I have never met these girls.
I only know that they have been through a hell that I would never want my daughters to endure.
They live in Port-au-Prince, the capital of Haiti, and they live in a Catholic girls’ school that was devastated in the 2010 earthquake.
They lost friends and members of the sisterly order that provided their education.
But I suspect they have never lost hope.
And one reason for that is the teddies.
For the past several years my wife and I have played the tiniest part in a small but dedicated mission of bringing a little joy into the lives of these kids.
By means of teddy bears.
It all started after that 2010 temblor that devastated the island nation that has known devastation, man-made and natural, more than just about anywhere on earth.
After the quake, which all but flattened the school, there was a fundraiser organized by a colleague of my wife, a teacher named Michelle.
Michelle and her husband Patrick are from Haiti.
Patrick’s life story has been like that of his native land.
That is to say far from comfortable.
He and his family survived the horrors of the Duvalier dictatorship, that of both Papa and Baby Doc.
But if a new life in America promised less danger it wasn’t to be.
Patrick survived the first World Trade Center bombing in 1993, and he survived 9/11.
On that day he carried an injured woman dozens of floors down and out of the North Tower.
Michelle and Patrick have not forgotten their island home.
And I know they sure won’t forget it now after Hurricane Matthew brought fresh suffering to its people this week.
They will be trying to find out about the school, the girls, and their teachers.
All will be needing more than Teddy Bears in the days ahead.
But about the teddies.
It was an idea that followed the fundraiser.
Money was needed, sure.
But how about a bit of joy, the idea of young eyes lighting up at the sight and touch of a teddy bear?
And so, “Operation Teddy.”
It started small as such things usually do.
The first batch were small teddies purchased off the shelf.
But, over time, that would prove a little expensive, so the idea of making the teddies was born.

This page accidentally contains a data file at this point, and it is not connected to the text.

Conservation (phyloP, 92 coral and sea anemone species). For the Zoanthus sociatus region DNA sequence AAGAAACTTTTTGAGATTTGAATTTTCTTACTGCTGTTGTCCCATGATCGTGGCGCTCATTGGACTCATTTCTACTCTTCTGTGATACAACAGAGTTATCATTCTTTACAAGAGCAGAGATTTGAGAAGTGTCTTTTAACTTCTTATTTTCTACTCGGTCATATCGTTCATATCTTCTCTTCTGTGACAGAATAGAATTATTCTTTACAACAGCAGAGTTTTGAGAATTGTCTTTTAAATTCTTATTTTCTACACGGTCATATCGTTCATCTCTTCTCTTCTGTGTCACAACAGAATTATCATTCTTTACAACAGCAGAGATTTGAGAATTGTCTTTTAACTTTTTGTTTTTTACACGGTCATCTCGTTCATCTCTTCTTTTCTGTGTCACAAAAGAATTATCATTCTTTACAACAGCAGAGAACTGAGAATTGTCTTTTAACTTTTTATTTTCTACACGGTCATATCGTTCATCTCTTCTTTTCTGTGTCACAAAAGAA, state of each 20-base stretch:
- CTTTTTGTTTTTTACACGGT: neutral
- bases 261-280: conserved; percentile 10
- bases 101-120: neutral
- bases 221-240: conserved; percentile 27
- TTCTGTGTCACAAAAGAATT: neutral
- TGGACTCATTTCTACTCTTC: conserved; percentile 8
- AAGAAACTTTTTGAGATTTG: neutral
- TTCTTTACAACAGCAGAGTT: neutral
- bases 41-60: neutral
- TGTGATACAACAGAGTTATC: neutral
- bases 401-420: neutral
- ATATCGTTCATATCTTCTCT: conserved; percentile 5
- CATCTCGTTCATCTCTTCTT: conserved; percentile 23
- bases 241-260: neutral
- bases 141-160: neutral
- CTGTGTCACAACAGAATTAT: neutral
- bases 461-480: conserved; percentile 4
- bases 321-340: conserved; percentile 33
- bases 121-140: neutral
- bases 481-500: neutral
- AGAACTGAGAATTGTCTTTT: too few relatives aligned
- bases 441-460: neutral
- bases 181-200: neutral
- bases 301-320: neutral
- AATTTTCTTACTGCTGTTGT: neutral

A small group of parents linked to the Manhattan School - where my wife, Lisa, and Michelle both teach - began knitting teddies.
The circle of knitters grew.
And it grew.
On the basis that young hands can never clutch enough teddies, the number of knitted bears continued to rise.
But how to get them the Haiti?
It’s not a place that many people travel to for business, or for pleasure.
But people involved in humanitarian aid do take regular flights from the U.S. to the island of Hispaniola and its Haitian part, the poorest nation in the western hemisphere.
Enter Hugh Locke.
Hugh, Canadian by birth, is a neighbor and friend.
He is co-founder and president of an aid organization called Smallholders Farmers Alliance, on the web at www.smallholderfarmersalliance.org
The SFA has a simple mission: grow stuff.
It plants trees in Haiti – by the million.
Haiti is denuded of the once lush vegetation that once covered its almost 11,000 square miles.
SFA works to reverse this while also aiding farmers to grow viable foot crops for a population that exceeds ten million souls.
The Alliance works in tandem with the likes of UNICEF and the Clinton Foundation.
Irish businessman Denis O’Brien has encouraged its work.
It will need all the help and encouragement it can get now because the intensity of Matthew will mean a lot of erosion and runoff in the Haitian hinterland where SFA works.
Haiti still has a long way to go before it is verdant enough again to quickly absorb the amount of rain dumped by a Category 4 Hurricane.
Hugh has been the bagman in Operation Teddy.
When he flies to Port-Au-Prince, or “commutes” as he puts it, he does so with an extra suitcase stuffed with teddies that are deposited in a hotel for pickup.
My wife and I are the link between Michelle and Hugh.
The teddies ride in the back of the car from one side of Westchester County to the other.
It’s a tiny thing to do.
No sweat, no bother.
We’re a mere link in the teddy chain.
It won’t get us to heaven.
But it will make life just that little bit better for a group of kids who deserve a little bit of heaven on earth.
We all hope they are okay.
The teddies too.
To read more stories from the Irish Echo, visit their website here.